Israeli activists help Palestinians at checkpoints

Sunday 28/08/2016
Women from Machsom Watch in Madama. (Photo by F.A)

Qalqilya, West Bank - “Israel is committing crimes by being here,” said Israeli activist Riva to her Arab-Is­raeli friend Fathiya as they crossed Israel’s border into the West Bank’s north-western vil­lage of Hableh.
Riva, Fathiya, a driver and a re­porter were all conscious of their dangerous surroundings during the ride August 18th aboard a mini­bus, a trip to show Israeli violations against Palestinians at checkpoints.
The journey was across Palestin­ian villages, passing Israeli military vehicles, the occasional “apart­heid” road, miles upon miles of Is­raeli barbed wire fences and impos­ing Jewish settlements perched on mountain tops.
Riva and Fathiya, as they in­sisted on being identified as, are volunteers with the Israel-based non-governmental organisation Machsom Watch. Machsom, which means “checkpoint”, is opposed to Israel’s continued rule of the West Bank.
“The crime I was referring to is Israel’s military occupation of the West Bank,” Riva said, referring to Palestinian lands Israel seized in 1967. Israel’s negotiations with Pal­estinians for a peaceful settlement stalled a few years ago.
More than 547,000 Israeli set­tlers live in 125 settlements and 100 outposts built on confiscated Palestinian land in violation of international law and UN resolu­tions. The settlements occupy 63% of Area C, a part of the West Bank under Israeli control.
The UN Office for the Coordi­nation of Humanitarian Affairs (OCHA) in the Palestinian territo­ries said since Palestinian violence escalated in October 2015 over Is­raeli provocations in Jerusalem’s al-Aqsa mosque compound, there has been a 20% increase in barriers placed on West Bank roads.
Those are 543 fixed obstacles, including checkpoints, roadblocks and earth mounds, in addition to hundreds of temporary check­points and 61km of Israeli-only roads, known among Palestinian activists as “apartheid roads”.
The checkpoints significantly hinder the freedom of movement of Palestinians, separate them from families and land, other villages, hospitals and places of employ­ment.
Palestinians complain that the checkpoints serve as places to hu­miliate and abuse them verbally and physically. Usually, there are long delays in scorching summer heat or gusty wind and freezing temperatures in the winter.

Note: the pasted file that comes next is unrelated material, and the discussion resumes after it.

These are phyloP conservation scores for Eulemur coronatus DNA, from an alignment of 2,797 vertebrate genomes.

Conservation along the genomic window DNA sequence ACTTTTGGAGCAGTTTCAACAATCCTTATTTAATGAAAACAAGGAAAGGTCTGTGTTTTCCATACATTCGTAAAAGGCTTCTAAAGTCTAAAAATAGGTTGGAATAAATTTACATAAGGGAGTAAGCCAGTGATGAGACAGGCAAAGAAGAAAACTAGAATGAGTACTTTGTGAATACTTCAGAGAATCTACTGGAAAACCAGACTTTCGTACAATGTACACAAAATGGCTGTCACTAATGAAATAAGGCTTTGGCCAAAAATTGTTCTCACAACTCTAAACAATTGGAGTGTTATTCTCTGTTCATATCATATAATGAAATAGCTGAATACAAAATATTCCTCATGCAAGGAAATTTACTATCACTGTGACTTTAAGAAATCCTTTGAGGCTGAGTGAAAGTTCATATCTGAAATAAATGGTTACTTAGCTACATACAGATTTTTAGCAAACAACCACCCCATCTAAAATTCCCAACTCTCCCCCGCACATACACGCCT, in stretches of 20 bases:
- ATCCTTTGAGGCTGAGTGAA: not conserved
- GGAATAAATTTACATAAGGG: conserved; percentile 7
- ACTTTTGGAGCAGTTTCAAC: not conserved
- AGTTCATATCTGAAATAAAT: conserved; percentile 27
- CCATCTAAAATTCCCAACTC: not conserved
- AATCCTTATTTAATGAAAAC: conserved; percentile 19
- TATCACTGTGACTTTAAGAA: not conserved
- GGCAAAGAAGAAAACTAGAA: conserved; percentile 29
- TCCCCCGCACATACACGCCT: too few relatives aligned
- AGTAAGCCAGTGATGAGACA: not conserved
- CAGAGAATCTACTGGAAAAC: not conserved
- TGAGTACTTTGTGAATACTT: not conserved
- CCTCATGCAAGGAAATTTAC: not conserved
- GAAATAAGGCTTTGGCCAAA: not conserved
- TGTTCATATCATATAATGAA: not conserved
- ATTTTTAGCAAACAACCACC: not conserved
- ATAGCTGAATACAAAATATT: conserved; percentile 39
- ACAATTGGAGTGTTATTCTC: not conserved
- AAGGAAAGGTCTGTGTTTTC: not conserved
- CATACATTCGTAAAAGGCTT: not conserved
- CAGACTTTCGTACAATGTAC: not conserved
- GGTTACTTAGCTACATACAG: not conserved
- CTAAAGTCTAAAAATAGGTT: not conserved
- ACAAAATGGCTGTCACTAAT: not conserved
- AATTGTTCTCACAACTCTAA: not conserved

It is known that some Israelis staffing the checkpoints push and shove Palestinians, verbally abuse them with racial and other insults. Often, Palestinians, including preg­nant women or kidney patients on dialysis trying to get to hospitals, are turned back after waiting sev­eral hours.
The humiliation Palestinians en­dure at checkpoints is the reason why Riva, 72, and Fathiya, 66, have been volunteering for 15 years with Machsom Watch. They try to assist women and comfort students and the ailing delayed at checkpoints for no valid reason.
Each day, some of Machsom’s 300 volunteers set out to monitor the behaviour of Israeli soldiers, mainly at checkpoints. Often, the activists try to clear up differences between soldiers and Palestin­ians in tense situations. Volunteers monitor Israeli courts and offer ac­tivities in Palestinian villages, such as music, yoga and language les­sons.
Riva and Fathiya are Israeli citi­zens but differences lie in their ori­gin. Fathiya is a native of what was British-mandate Palestine before Israel seized it in 1948. Riva is an Israeli Jew. Both are housewives, mothers and grandmothers and share the same political goal: To see Israel’s occupation of the West Bank end.
Fathiya’s activism was fuelled by her family’s expulsion from the vil­lage of Miska in 1948 upon Israel’s creation. “Many of them now live in refugee camps in the West Bank and are not permitted to return,” she said.
“I was asked to join Machsom Watch when one of its members heard me speaking passionately at a checkpoint, urging Palestinians not to leave their land,” she said. She is the only Arab volunteer.
Riva said she believed Israel’s biggest mistake was allowing Jew­ish settlers into the West Bank. “In­stead of becoming winners in the 1967 war, we became occupiers,” she said, as the minibus headed towards checkpoints on the sched­uled route.
Soldiers in a watch tower offer protection to the settlements of Itamar, Bracha and Yizhar. Two approached, questioning the vol­unteers’ presence there. Feeling no threat, one left, but the other stayed.
“I don’t agree with Israelis being here,” Riva told the soldier. He did not respond. “He is from a settle­ment. It’s where he grew up and what he knows.”
The checkpoints were quiet that afternoon but lines started to form when Palestinian workers returned home from Israel. Every bus stop was manned by two soldiers, Fathi­ya pointed out.
She recalled meeting an ill elder­ly woman brought from the West Bank Palestinian city of Jenin to the Huwwara checkpoint in a wheel­chair by her son. They were there to meet a doctor who came there from Jerusalem once a month. The soldier turned them back.
Riva complained that the Israel “I used to be proud of has lost its pride, wisdom and kindness”.
“There should be no more set­tlements and we should seriously talk about peace,” she said. “The settlers should be resettled in Is­rael. There is a lot of room for them there.
“If I were a Palestinian, I would not believe there’d be peace as long as settlements are there.”